By allowing ads to appear on this site, you support the local businesses who, in turn, support great journalism.
Glazer: A punch in the gut to holiday cheer
Placeholder Image

It's the eve of Christmas Eve, the fourth night of Hanukkah. It's nice when the two holidays fall close together on the calendar and everybody is feeling festive at the same time.

We celebrate Hanukkah at our house. My husband and I had to deal with being empty nesters at the beginning of the holiday. Rachel was in New York for a reunion with her Bronfman Youth Fellowship cohorts, and Molly works as the Director of Education at Temple Emanuel in Winston-Salem, N.C.

Oh, hell. I can't write this. I'm trying to compose a cheery holiday missive and it's just not working. No matter where my thoughts begin, they keep turning back to Patrick Kelley.

Patrick was a Gainesville High School senior. Earlier this week, he was killed in an automobile crash. It was his 18th birthday.

Patrick went to elementary school with our Rachel. There are some children who have a special something, a spark, a presence. Something that signals, even very early on, that this is a person of substance.

I remember telling my husband that I couldn't wait to see what Patrick grew up to be. His combination of intelligence and talent and innate goodness melded into a wonderful little kid. As he grew, it just became more so.

The Times has done an admirable job of outlining Patrick's accomplishments. He was one of a handful of Georgia students chosen to attend the Governor's Honors Program last summer. He was in the Beta Club and National Honor Society. He won the 2010 Jackson EMC Energy Bowl. He was an Eagle Scout candidate. He was headed to MIT or Georgia Tech.

He was a musician, too. I remember the little third-grader lugging his cello onto the stage at Centennial Elementary School. He played one of the beginner pieces, probably "Twinkle, Twinkle, Little Star" but he did it with aplomb and ended with his trademark smile. If they'd been handing out awards at that YMCA after-school program talent contest I'm quite sure he would have placed.

He went on to play euphonium in the GHS band.

He and Rachel attended different high schools, but they remained friends.

I last saw Patrick at a debate tournament at Lakeview Academy. He was a taller, handsomer version of the elementary school kid I remembered. Same smile, same gracious good manners, same determination and work ethic. I wasn't at all surprised when he placed first in his event.

If good news has legs then bad news has wings. Shortly after his death, Rachel called me from Bryant Park in New York City, sobbing. She'd been ice skating when a schoolmate phoned her with the news. She kept saying, over and over, "No, not Patrick. Not Patrick." It mirrored my feelings exactly.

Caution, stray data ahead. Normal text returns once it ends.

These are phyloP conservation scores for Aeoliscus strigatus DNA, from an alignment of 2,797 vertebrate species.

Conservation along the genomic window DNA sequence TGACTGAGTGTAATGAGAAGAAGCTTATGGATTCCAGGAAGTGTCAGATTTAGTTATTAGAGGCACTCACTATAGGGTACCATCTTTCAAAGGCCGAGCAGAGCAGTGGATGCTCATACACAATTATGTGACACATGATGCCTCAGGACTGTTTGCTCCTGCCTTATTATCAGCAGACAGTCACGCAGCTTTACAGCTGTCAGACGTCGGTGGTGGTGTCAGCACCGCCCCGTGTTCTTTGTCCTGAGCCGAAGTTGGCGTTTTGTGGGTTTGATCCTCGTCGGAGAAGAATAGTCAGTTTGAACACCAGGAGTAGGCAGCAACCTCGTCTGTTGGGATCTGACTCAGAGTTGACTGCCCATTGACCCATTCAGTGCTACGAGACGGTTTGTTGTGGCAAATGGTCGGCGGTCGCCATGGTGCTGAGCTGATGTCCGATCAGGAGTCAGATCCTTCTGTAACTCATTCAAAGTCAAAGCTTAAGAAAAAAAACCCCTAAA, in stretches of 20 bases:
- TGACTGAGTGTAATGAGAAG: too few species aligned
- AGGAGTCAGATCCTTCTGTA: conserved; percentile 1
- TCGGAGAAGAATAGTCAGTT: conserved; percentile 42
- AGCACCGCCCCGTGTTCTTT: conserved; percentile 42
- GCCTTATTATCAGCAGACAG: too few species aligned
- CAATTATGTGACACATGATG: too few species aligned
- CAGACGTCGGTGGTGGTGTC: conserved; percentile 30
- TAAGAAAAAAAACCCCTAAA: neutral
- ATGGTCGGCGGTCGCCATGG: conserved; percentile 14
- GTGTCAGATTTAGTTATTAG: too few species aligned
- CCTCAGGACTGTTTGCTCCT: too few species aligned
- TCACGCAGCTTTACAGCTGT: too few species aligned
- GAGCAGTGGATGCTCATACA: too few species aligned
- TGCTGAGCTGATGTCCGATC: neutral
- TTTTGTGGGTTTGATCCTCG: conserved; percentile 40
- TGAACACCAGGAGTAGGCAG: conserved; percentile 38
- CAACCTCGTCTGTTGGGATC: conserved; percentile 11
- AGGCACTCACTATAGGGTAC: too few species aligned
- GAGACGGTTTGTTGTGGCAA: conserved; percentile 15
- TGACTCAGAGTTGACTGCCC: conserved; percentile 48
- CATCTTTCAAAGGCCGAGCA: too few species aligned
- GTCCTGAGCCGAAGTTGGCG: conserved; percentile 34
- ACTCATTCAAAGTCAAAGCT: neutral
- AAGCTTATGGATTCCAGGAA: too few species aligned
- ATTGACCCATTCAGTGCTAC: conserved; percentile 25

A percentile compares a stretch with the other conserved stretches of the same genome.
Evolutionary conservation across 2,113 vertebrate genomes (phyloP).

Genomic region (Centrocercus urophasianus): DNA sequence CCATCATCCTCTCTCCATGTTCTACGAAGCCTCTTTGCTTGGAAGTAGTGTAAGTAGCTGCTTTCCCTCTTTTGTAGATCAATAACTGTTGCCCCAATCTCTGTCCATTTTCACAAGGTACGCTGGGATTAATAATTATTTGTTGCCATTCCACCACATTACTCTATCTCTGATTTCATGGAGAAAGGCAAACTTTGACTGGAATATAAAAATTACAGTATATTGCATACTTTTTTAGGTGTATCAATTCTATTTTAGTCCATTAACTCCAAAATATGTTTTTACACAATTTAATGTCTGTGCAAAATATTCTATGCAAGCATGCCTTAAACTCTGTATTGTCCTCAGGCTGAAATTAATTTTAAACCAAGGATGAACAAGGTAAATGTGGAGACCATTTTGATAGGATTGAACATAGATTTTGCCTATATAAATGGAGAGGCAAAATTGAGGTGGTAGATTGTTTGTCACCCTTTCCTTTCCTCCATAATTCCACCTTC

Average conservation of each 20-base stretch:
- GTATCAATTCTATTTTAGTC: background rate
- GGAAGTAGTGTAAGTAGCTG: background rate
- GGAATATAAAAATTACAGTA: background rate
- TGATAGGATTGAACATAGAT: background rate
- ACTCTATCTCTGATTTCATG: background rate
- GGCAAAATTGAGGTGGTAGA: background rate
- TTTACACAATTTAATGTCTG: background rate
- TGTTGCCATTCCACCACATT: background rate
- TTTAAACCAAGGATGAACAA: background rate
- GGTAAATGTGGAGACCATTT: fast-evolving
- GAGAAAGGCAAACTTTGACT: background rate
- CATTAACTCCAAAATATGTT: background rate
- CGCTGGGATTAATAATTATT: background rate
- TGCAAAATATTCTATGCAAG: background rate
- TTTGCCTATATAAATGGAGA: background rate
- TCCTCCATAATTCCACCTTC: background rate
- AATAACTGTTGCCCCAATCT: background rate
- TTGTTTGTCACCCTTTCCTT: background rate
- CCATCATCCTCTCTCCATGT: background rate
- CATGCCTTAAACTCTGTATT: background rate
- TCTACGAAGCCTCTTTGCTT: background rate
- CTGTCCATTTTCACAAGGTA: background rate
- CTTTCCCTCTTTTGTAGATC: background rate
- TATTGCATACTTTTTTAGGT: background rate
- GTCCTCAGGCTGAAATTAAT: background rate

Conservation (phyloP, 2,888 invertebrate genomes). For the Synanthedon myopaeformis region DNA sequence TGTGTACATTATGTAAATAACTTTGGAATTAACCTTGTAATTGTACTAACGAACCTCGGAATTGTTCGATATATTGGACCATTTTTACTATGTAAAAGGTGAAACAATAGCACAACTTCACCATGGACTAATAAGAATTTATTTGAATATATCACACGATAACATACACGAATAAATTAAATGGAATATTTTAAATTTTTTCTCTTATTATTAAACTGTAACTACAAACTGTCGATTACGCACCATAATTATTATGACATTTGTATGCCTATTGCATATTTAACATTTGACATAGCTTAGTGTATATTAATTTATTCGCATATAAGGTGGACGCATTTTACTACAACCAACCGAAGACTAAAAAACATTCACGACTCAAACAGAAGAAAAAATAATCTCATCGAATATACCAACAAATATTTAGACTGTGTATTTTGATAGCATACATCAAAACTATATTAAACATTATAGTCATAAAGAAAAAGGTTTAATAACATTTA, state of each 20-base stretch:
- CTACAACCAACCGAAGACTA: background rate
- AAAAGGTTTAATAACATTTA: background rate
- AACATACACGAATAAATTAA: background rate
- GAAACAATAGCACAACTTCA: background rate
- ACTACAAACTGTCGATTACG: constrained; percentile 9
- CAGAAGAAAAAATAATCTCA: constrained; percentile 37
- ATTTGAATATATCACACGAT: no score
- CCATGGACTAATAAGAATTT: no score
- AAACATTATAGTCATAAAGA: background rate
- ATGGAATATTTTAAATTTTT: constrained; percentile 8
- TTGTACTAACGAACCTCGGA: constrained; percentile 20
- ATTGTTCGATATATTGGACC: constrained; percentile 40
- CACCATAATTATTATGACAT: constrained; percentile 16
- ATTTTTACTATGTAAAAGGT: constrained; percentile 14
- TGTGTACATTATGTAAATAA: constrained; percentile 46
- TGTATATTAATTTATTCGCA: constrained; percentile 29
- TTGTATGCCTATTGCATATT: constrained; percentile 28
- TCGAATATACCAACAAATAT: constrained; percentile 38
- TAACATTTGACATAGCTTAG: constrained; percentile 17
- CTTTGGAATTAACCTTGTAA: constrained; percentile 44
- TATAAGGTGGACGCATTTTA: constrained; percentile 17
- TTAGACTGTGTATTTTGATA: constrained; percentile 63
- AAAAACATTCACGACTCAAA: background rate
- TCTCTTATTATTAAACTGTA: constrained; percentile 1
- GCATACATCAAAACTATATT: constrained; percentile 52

I peeked on his Facebook page where time and again kids wrote tributes to his intelligence and talents but even more to his kindness, friendliness, helpfulness. Most of all, they spoke of how much he will be missed.

One posting read, "You were one of the greatest people I've ever met. Thank you so much for being nice to me in band. I can't thank you enough for helping me in my crippled state. You were so extremely talented, teaching me that I don't need to freak out at band music and helping me in any situation. I've always been able to rely on you. Your kindness and consideration will always live on in my heart. It's hard to believe that this really happened, but I'll see you again soon enough. God got an amazing person today. Thank you for being a great friend. I love you and will look forward to the day we meet again."

There's a sense of disbelief emanating from these young people who not so long ago were children. Children who believed in a world full of magic, where you could close your eyes and make a wish and everything would be all right.

Would that it were so.

My heart is heavy for the Kelley family, for Patrick's GHS and church and Scout families. For my child and her friends who must face an adult reality that can't be wished away. For incredible potential that will now never be realized.

It's the eve of Christmas Eve, the fourth night of Hanukkah. There's a pall cast by loss and sadness, but there's also the promise and comfort offered by our respective faiths.

Christmas joy and gut yontiff to you all. b'Shalom, Patrick Kelley.

Teressa Glazer is a Gainesville businesswoman. Her column appears biweekly on Fridays and on

Regional events